Zoo’s Master Plan Improves Animal Welfare

May 13, 2019

Seneca Park Zoo is undergoing a transformation, and we’ve highlighted the ways our Master Plan improves the guest experience through amenities like the tram, a new café, and the ability to get closer than ever to animals at the Zoo. The overarching goal of the Zoo’s Master Plan, though, is improving the welfare of the animals.

The Cold Asia habitats that opened last spring provided a new home for our snow leopards and allowed for the addition of red pandas. In contrast to the previous snow leopard habitat, the new habitat has varied substrates and levels, with high perches that allow the cats to engage in species-typical behaviors like climbing and jumping. A variety of doors and chutes inside allow the cats more opportunity to choose different spaces to occupy, and a built-in scale in one of the chutes makes it easier than ever for the cats to participate in their own health care. As the Snow Leopard Species Survival Plan (SSP) has recommended Kaba and Timila breed, these improvements well position us to hopefully welcome snow leopard cubs to the Zoo this spring for the first time in 25 years.  Custom-made nest boxes in the red panda habitat give the female a choice for cubbing, when she becomes pregnant. The indoor areas of both habitats are equipped with air conditioning to make the animals more comfortable when the weather outdoors is not ideal for them.

snow leopards climbing
Snow leopards Kaba & Timila. Photo by Wayne Smith

The Animals of the Savanna expansion, which opened last fall, more than tripled the size of our southern white rhinoceros habitat. The spacious indoor savanna barn provides supplemental heating from above and below to ensure our African animals are comfortable all winter long. Both the giraffe and rhino sides of the barn have a built-in floor scale, which allows us to easily track body weight as an indicator of overall health. The barn also has chutes with removable panels to allow safe access to different body parts for health check-ups. Additionally, the barn doors were configured to make training the animals easier. Elevated feeding platforms throughout the giraffe indoor and outdoor yards promote the giraffes’ natural feeding behaviors.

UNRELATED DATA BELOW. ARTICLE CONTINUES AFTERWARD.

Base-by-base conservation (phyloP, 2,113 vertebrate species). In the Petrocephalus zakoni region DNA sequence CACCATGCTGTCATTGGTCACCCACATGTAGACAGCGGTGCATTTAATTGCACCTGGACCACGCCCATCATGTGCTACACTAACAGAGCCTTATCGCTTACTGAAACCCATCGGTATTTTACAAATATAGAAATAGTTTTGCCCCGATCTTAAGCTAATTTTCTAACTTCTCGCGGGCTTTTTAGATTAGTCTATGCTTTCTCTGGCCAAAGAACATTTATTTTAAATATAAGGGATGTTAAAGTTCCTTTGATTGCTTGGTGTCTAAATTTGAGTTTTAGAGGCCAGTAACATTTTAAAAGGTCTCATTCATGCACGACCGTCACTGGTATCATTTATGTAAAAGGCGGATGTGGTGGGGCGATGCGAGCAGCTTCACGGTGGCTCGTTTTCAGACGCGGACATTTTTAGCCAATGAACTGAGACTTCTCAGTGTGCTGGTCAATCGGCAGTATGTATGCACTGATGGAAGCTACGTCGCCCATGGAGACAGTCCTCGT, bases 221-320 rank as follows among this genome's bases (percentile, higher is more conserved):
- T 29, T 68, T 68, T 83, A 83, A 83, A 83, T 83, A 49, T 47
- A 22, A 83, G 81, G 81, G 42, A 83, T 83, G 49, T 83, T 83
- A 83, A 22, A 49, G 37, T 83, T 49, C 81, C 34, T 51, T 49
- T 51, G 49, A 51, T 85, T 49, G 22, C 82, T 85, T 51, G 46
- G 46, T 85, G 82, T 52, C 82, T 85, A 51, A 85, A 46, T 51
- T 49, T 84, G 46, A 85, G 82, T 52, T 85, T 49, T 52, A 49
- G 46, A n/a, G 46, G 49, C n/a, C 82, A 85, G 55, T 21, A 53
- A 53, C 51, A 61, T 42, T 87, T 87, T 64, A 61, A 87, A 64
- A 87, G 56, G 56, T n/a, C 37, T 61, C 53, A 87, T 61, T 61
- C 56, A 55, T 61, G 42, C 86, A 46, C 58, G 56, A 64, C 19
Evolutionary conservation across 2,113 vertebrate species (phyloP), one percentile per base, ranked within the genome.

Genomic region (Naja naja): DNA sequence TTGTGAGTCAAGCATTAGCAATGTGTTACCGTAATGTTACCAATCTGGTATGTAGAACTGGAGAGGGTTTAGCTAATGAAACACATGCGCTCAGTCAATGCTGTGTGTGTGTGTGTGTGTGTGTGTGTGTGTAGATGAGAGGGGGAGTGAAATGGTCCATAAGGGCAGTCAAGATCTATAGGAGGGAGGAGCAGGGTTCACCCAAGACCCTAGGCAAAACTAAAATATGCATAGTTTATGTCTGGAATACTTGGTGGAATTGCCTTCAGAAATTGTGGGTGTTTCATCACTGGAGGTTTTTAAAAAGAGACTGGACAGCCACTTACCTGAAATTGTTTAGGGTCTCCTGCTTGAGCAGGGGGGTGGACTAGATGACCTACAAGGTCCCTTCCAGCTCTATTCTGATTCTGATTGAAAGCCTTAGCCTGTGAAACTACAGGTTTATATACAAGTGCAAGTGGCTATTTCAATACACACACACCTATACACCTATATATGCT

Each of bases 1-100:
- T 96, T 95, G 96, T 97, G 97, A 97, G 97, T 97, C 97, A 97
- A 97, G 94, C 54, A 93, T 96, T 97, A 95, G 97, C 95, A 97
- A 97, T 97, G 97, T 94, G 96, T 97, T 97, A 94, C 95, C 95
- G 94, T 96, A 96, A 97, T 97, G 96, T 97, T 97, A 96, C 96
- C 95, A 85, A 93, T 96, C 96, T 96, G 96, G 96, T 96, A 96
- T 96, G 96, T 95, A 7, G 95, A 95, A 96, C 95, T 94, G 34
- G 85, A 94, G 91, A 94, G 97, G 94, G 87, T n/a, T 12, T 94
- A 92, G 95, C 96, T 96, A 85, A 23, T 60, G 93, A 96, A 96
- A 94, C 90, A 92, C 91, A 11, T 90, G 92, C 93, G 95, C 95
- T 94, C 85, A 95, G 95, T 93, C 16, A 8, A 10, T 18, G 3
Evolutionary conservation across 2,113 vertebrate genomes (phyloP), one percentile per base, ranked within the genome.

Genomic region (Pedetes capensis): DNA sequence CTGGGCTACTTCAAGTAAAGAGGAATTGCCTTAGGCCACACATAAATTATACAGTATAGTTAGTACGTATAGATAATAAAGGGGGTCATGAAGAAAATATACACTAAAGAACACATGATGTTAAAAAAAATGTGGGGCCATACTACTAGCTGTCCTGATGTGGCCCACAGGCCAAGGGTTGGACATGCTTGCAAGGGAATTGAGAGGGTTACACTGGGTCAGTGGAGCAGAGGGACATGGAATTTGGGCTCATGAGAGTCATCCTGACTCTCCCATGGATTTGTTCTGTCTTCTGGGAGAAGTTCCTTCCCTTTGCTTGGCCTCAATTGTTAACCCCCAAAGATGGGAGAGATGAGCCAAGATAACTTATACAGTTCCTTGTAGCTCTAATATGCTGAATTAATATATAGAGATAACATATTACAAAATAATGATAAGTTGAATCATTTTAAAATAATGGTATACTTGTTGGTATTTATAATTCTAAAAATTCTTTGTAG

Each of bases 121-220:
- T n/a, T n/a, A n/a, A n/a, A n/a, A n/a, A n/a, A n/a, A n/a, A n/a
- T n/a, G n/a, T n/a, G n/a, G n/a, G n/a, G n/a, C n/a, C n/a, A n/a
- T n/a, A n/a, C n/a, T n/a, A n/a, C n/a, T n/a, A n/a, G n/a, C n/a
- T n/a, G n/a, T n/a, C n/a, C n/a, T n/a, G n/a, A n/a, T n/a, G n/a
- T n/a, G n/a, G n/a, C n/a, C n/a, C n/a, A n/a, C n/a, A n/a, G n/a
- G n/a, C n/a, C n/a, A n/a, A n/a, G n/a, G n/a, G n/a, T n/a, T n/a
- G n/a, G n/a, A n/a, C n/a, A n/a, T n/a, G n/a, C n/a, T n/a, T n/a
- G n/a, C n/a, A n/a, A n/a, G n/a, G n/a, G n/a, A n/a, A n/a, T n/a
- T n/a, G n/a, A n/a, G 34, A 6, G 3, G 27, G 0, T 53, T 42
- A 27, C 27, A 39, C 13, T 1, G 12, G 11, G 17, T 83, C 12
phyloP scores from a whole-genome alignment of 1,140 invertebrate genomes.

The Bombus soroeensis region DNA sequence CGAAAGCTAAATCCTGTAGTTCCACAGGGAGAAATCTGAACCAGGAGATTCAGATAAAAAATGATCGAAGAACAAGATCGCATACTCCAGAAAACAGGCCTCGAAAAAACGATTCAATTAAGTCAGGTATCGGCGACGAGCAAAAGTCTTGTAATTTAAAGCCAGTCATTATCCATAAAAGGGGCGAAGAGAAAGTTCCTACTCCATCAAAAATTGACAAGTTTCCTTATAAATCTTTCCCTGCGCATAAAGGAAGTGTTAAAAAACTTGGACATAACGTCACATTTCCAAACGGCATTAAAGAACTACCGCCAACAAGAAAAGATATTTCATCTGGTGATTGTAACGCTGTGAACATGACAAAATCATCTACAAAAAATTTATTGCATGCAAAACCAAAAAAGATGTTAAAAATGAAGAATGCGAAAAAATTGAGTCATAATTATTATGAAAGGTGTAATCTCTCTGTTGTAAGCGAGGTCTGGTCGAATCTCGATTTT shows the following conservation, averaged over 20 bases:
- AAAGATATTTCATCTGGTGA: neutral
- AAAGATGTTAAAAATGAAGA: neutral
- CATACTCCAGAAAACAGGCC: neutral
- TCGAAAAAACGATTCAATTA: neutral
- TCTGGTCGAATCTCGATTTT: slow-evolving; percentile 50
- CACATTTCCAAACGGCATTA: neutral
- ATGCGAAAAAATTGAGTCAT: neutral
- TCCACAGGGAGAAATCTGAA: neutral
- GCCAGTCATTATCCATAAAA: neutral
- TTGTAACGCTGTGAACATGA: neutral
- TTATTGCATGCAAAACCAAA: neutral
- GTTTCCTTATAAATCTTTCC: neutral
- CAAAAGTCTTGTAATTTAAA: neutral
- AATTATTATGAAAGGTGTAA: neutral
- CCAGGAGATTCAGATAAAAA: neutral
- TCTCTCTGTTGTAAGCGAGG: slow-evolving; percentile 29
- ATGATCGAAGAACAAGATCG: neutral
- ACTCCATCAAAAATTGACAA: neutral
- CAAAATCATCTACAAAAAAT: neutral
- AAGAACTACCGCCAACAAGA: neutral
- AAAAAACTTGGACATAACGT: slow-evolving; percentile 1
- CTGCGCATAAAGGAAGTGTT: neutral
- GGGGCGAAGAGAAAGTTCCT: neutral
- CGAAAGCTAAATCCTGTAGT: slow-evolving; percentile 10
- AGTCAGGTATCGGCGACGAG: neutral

Three Masai giraffes sitting inside on their mulch
The Zoo's three Masai giraffes. Photo by Kaitlin Rebello.

With County Executive Cheryl Dinolfo’s support, we’ve also leveraged other Monroe County resources to promote animal welfare. For example, after an exhaustive search benchmarking with zoos literally around the world, we decided mulch was the best substrate for our giraffes. The County Parks Horticulture Department provided the Zoo with the 600 yards of mulch required – this was the only way to obtain that quantity and to be certain no toxic trees or chemicals were used. And as with all new construction, we continue to improve the habitats as we identify opportunities to promote animal welfare. Just this week, the County Parks Facilities team built and installed the Panda Pagoda in the red panda habitat to provide them with additional climbing and shade opportunities, which we hope will make the red pandas more visible to guests this summer.

Most dramatically, we demolished the antiquated Main Zoo Building, a menagerie-style remnant of the Zoo’s yesterday, inconsistent with current zoological practice. This year, we will design a new Tropics Complex, with an anticipated opening in 2022.  With this modern facility, we’ll be able to bring orangutans and lemurs back, as well as introduce gorillas to our Zoo for the first time. We’ve already decided upon our overarching goal for the new habitats: provide as large and complex an environment for the animals as possible to promote their natural behaviors. For instance, since orangutan means “person of the forest,” the orangutan habitat will feature tall climbing structures to allow the animals to engage in species-typical climbing and swinging. We will have features like large indoor habitats as nice as the outdoor ones, as well as behind-the-scenes amenities similar to the ones that I’ve already mentioned, which improve our ability to provide excellent care to each animal.

To sum it up, the Master Plan is about providing the very best welfare possible for the animals who live at the Zoo, in addition to enhancing the experience for guests who visit. Plan your next visit to Seneca Park Zoo today and be a part of the transformation!

– Dr. Louis DiVincenti, Assistant Zoo Director – Animal Care & Conservation